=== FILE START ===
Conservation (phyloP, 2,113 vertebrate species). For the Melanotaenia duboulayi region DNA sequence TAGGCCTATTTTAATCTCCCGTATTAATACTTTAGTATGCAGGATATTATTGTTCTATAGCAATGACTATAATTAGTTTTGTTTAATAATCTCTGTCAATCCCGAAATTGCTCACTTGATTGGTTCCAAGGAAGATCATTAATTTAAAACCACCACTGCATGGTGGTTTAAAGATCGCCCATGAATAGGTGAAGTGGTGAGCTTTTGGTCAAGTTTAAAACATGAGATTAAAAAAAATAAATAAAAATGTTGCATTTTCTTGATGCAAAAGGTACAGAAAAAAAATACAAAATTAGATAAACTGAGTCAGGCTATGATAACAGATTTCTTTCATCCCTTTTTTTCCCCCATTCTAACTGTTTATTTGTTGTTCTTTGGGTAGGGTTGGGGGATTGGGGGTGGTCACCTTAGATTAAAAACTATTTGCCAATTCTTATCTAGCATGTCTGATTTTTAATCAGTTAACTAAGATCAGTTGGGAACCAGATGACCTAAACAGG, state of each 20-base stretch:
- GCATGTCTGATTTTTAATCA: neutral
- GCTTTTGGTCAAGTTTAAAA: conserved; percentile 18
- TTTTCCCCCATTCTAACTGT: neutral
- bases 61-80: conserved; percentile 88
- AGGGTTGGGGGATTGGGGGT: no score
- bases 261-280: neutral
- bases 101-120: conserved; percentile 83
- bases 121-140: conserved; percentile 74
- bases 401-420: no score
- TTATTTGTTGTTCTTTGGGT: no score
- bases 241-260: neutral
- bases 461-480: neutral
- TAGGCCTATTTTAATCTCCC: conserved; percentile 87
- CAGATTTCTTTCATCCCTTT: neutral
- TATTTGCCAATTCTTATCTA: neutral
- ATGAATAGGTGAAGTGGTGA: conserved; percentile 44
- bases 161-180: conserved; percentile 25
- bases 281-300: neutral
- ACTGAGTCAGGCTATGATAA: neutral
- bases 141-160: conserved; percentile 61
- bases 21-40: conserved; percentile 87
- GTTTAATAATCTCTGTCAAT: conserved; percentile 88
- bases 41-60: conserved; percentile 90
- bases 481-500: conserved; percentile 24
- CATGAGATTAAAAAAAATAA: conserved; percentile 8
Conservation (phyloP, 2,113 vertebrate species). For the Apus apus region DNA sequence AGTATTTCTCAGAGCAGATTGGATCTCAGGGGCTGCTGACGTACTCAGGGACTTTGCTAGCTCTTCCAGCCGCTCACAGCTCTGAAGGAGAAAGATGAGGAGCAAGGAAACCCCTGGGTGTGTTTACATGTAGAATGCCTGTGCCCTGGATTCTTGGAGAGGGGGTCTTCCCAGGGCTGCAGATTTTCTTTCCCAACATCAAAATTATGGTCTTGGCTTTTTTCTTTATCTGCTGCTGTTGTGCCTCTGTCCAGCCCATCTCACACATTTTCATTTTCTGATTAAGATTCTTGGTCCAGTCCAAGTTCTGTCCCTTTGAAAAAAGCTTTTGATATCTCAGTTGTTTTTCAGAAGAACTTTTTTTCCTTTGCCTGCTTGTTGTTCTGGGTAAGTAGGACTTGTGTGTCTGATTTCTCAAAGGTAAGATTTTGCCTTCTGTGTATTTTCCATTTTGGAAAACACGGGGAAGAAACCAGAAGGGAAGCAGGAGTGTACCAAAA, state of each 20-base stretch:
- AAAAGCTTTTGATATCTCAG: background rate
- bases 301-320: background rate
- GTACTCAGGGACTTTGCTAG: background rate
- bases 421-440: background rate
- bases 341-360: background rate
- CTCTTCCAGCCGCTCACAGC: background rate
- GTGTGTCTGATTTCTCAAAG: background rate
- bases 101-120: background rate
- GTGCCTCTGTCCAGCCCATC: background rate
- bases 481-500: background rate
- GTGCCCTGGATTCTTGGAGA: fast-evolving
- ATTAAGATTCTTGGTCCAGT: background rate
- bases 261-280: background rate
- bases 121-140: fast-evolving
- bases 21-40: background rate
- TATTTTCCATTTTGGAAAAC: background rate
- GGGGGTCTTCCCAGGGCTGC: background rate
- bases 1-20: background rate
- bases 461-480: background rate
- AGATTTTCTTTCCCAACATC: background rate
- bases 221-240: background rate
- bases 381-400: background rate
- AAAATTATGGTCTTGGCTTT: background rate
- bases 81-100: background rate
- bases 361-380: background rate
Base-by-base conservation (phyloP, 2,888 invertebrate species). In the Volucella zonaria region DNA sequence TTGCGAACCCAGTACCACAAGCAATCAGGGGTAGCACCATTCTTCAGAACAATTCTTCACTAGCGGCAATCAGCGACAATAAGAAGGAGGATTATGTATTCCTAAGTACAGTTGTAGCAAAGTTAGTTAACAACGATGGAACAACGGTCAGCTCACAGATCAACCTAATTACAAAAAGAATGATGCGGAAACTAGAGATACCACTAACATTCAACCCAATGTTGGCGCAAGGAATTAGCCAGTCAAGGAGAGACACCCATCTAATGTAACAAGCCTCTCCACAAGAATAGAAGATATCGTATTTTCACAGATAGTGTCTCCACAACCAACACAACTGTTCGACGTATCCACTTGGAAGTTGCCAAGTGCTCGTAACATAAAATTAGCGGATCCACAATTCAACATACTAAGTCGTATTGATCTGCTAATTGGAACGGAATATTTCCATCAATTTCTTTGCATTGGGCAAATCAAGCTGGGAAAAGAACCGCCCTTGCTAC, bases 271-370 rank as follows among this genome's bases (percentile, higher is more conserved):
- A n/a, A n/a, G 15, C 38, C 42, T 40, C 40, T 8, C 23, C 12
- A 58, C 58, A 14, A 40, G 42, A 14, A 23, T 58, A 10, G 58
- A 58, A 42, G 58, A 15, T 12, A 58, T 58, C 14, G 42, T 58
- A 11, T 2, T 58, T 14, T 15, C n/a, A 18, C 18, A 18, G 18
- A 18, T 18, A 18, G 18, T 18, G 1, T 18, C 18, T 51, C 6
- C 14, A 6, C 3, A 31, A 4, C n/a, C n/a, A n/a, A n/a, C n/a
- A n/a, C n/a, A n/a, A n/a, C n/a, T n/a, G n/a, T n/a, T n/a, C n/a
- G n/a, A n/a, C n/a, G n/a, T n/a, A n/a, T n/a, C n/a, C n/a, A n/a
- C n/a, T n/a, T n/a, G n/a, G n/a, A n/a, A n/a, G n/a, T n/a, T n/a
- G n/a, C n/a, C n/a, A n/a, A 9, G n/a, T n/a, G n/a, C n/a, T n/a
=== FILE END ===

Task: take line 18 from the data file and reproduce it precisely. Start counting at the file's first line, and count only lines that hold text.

- bases 161-180: conserved; percentile 25